This is a good sign for potentially vulnerable populations, as heart disease is one of the leading causes of death in the United States. While the chances of heart attacks increase for women 10 years post-menopause, living at higher elevations is a potential way to combat this risk. Exercising in Denver’s high-altitude environment is a fantastic way to strengthen your ticker, forcing the body to adapt to less oxygen and reducing strain on the heart. 

Altitude May Lower Your Risk of Cancer

Living in Denver may also lower your risk of developing cancer. Lymphoma, carcinoma, lung and colon cancer are less common in high-altitude areas. However, gallbladder, stomach and skin cancer may be more likely when you live in the mountains or elsewhere above sea level. There are approximately 2,000 new cases of melanoma in Colorado each year due to the state’s high altitude and the fact that there are plenty of outdoor activities to enjoy during our 300 days of sunshine. 

A group of women mountain bikers. health benefits of living in higher elevations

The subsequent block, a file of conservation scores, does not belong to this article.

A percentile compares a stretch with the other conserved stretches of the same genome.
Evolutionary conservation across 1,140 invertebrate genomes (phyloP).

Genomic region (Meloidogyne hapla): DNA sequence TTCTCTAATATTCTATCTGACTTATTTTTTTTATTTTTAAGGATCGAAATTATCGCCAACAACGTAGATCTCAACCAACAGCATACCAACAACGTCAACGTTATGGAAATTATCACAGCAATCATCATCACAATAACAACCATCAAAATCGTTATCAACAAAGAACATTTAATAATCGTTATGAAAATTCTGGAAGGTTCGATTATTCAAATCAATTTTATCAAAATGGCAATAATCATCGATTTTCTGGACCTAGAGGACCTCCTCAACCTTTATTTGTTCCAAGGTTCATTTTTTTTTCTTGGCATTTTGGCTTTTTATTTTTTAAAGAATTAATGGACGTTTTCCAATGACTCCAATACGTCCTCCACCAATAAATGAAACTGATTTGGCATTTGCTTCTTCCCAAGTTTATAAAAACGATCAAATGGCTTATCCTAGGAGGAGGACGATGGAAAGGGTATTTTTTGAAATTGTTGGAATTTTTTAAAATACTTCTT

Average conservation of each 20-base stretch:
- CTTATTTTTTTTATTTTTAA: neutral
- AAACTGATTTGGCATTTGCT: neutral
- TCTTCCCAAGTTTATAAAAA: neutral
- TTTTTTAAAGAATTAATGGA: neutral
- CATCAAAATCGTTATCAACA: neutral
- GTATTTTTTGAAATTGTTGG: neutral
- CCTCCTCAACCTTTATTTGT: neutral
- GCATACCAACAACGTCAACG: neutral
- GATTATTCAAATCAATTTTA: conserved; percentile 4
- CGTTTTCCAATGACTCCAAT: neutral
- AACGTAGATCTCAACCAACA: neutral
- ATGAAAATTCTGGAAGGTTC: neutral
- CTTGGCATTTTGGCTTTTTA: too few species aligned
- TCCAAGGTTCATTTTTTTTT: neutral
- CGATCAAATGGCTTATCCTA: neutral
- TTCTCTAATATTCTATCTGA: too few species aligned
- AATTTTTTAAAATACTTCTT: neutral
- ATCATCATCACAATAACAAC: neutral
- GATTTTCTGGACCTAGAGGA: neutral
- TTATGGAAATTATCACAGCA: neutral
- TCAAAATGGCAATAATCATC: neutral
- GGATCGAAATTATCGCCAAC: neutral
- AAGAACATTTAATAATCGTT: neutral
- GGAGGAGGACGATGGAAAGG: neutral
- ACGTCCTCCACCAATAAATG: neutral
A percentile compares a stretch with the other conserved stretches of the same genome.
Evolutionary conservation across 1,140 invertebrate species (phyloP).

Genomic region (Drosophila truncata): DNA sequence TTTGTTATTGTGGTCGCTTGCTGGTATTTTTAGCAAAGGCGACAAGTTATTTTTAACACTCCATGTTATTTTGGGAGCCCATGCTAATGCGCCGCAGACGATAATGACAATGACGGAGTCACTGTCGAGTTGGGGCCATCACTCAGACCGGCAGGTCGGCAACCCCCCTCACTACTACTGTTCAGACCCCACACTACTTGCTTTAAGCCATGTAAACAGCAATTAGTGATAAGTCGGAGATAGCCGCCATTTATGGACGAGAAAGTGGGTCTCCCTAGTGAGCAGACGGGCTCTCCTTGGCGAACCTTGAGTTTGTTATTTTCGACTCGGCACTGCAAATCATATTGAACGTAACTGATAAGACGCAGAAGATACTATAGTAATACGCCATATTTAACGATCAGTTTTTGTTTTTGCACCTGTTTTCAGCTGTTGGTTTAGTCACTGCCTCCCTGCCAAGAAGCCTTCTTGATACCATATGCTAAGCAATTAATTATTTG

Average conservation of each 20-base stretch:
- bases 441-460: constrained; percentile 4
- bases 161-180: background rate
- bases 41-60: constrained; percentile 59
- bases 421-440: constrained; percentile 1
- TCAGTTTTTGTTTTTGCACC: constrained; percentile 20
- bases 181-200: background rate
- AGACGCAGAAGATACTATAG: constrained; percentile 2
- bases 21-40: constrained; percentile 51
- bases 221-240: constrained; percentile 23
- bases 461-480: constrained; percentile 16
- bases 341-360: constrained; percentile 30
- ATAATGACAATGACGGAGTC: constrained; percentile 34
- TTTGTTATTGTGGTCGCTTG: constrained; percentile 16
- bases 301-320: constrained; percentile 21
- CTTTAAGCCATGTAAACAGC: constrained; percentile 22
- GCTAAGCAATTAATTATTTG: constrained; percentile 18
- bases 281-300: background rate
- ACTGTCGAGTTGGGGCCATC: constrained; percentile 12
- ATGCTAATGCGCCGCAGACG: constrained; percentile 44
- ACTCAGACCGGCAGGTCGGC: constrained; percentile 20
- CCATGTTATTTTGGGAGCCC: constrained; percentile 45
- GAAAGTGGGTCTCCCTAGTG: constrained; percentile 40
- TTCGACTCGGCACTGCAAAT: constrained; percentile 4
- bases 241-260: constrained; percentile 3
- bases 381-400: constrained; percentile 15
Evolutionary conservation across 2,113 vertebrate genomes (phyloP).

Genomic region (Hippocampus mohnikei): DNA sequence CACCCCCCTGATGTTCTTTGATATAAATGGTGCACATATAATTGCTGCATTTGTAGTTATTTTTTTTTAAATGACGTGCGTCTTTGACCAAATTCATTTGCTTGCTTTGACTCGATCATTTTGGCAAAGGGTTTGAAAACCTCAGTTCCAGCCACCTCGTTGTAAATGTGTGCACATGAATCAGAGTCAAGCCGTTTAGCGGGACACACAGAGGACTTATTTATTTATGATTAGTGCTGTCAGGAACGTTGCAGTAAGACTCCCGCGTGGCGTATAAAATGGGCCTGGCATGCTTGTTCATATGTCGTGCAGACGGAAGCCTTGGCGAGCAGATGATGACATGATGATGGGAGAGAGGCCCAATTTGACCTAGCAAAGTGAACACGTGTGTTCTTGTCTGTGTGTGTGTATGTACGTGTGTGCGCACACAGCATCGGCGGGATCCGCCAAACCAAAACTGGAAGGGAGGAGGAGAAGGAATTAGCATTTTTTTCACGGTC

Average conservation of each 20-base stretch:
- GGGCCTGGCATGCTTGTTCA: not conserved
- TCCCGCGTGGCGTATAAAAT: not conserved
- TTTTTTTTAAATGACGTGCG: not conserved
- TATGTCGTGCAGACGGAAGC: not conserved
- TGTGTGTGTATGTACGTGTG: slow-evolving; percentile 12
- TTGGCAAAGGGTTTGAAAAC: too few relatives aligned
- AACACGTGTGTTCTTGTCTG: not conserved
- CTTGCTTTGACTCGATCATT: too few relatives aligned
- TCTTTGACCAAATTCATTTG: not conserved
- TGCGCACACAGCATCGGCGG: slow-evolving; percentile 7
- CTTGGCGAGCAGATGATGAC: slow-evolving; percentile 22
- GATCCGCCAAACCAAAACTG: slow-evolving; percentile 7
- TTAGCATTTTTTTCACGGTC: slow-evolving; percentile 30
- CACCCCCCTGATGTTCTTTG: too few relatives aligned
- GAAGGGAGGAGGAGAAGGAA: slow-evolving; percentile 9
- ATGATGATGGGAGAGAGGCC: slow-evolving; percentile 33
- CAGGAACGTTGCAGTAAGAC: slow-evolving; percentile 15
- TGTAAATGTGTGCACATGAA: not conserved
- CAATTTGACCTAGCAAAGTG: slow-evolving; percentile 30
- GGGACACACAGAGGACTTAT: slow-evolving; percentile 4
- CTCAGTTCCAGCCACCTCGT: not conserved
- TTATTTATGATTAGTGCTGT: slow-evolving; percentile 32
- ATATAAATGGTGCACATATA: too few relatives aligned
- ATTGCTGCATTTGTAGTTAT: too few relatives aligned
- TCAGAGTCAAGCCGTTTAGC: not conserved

Camaraderie at its finest. Photo courtesy of CO Mountain Bike Association.

You May be Able to Manage Your Weight Better

Some studies suggest living at higher elevations may play a role in weight management. Your metabolism speeds up when adapting to lower oxygen levels, which might contribute to weight loss or maintenance. 

For instance, Colorado has the lowest obesity rate in the country, with only 25% of the population classified as obese. It’s also the country’s highest-elevated state, sitting at an average altitude of approximately 6,800 feet. 

However, Denver citizens are also very active as there are plenty of outdoor activities and opportunities for recreation. In fact, Denver is ranked the ninth fittest city in the United States. This combination of a more active lifestyle and the body’s metabolic response may help you maintain a healthy weight. While age, activity level, nutrition and lifestyle factors may be at play, researchers believe there is a strong correlation between altitude and weight. 

You May Live Longer